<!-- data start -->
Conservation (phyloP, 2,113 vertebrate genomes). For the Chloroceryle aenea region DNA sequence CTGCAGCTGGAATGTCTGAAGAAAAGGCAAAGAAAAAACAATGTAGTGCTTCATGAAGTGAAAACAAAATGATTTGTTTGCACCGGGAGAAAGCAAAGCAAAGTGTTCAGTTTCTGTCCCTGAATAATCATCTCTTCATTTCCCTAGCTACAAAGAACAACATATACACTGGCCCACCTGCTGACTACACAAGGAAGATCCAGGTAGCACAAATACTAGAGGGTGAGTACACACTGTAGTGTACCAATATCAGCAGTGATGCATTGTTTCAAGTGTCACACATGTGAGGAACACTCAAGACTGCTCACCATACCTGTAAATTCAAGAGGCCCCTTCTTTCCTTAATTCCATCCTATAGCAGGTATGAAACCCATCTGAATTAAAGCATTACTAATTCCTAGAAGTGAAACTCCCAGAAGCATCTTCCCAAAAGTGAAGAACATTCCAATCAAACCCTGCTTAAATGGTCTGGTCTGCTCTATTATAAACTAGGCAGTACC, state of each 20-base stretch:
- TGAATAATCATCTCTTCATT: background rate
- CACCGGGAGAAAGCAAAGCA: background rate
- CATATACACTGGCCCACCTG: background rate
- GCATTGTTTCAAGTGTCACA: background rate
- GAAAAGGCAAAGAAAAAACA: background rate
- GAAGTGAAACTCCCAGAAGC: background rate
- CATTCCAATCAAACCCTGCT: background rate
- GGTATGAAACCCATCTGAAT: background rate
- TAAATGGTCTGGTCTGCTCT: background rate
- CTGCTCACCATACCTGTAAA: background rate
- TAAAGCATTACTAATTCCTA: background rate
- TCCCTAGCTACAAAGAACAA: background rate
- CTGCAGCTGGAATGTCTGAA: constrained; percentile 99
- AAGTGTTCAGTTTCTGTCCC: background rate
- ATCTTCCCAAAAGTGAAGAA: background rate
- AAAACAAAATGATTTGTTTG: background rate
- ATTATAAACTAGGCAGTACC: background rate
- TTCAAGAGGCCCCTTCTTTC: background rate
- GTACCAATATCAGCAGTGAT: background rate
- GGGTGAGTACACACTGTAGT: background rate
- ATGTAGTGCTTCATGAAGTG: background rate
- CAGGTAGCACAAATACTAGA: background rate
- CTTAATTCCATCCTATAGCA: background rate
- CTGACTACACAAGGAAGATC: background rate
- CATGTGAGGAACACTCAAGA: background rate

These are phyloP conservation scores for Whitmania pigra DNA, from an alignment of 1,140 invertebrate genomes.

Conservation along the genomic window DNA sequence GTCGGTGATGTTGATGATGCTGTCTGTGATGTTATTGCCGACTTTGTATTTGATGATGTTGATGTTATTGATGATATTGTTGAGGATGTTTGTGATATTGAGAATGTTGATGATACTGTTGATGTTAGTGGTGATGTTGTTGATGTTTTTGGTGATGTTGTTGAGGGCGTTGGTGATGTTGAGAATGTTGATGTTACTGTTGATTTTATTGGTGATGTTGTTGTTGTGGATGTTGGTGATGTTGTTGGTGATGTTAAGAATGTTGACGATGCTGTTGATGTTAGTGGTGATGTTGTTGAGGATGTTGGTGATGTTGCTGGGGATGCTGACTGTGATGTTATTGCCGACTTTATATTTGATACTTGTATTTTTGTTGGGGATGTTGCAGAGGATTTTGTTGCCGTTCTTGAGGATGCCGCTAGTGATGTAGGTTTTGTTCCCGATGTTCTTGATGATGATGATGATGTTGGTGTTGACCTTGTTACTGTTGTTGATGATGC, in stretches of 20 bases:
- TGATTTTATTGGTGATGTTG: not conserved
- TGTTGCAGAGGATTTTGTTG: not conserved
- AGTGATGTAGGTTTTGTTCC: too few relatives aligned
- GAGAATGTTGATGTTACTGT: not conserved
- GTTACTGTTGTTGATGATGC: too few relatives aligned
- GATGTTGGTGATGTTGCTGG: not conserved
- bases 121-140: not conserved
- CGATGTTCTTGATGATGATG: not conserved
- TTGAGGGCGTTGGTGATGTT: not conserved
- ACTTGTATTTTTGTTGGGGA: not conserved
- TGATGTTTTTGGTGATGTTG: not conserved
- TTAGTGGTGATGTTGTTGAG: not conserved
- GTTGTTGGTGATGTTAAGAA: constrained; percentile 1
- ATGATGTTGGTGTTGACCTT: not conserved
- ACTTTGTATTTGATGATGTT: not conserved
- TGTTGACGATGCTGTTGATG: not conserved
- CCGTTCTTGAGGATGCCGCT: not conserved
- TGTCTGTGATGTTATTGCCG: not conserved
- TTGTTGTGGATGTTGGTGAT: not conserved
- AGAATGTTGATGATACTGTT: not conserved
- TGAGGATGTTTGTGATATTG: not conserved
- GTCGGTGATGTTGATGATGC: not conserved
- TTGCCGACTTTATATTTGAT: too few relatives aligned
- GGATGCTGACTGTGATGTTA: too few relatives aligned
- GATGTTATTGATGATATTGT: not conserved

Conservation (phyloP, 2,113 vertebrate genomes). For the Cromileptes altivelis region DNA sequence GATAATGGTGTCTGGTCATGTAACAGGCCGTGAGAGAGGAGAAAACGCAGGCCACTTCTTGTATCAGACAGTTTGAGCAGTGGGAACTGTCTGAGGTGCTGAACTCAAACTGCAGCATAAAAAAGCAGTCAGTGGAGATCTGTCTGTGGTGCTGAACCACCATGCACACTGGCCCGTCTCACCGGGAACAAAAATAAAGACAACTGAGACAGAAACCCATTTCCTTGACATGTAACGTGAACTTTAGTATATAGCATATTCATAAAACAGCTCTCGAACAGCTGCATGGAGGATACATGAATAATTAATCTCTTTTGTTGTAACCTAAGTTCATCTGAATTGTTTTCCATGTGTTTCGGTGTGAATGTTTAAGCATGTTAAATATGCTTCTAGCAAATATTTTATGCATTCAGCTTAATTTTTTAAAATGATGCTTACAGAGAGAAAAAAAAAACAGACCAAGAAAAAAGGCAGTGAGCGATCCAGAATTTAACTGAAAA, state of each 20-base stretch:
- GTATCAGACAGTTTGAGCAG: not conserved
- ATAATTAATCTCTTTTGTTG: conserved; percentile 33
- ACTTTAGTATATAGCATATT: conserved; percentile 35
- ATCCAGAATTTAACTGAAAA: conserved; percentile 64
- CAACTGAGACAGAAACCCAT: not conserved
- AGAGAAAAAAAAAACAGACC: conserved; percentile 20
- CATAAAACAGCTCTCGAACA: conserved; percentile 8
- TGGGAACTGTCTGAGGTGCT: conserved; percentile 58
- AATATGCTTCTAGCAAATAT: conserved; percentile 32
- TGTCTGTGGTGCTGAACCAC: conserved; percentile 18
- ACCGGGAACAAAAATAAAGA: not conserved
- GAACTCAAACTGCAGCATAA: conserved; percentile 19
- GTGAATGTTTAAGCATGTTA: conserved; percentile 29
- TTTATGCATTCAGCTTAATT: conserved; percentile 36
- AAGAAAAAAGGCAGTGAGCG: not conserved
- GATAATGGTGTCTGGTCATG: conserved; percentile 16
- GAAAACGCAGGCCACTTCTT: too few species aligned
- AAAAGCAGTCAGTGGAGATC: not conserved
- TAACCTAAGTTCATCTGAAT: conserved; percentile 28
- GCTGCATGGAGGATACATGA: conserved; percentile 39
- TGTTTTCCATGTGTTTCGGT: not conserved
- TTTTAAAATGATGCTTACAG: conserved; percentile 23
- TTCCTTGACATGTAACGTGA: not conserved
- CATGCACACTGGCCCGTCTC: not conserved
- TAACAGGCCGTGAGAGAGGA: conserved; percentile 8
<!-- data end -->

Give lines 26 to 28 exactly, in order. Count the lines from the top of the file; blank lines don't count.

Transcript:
- CATGTGAGGAACACTCAAGA: background rate

These are phyloP conservation scores for Whitmania pigra DNA, from an alignment of 1,140 invertebrate genomes.

Conservation along the genomic window DNA sequence GTCGGTGATGTTGATGATGCTGTCTGTGATGTTATTGCCGACTTTGTATTTGATGATGTTGATGTTATTGATGATATTGTTGAGGATGTTTGTGATATTGAGAATGTTGATGATACTGTTGATGTTAGTGGTGATGTTGTTGATGTTTTTGGTGATGTTGTTGAGGGCGTTGGTGATGTTGAGAATGTTGATGTTACTGTTGATTTTATTGGTGATGTTGTTGTTGTGGATGTTGGTGATGTTGTTGGTGATGTTAAGAATGTTGACGATGCTGTTGATGTTAGTGGTGATGTTGTTGAGGATGTTGGTGATGTTGCTGGGGATGCTGACTGTGATGTTATTGCCGACTTTATATTTGATACTTGTATTTTTGTTGGGGATGTTGCAGAGGATTTTGTTGCCGTTCTTGAGGATGCCGCTAGTGATGTAGGTTTTGTTCCCGATGTTCTTGATGATGATGATGATGTTGGTGTTGACCTTGTTACTGTTGTTGATGATGC, in stretches of 20 bases: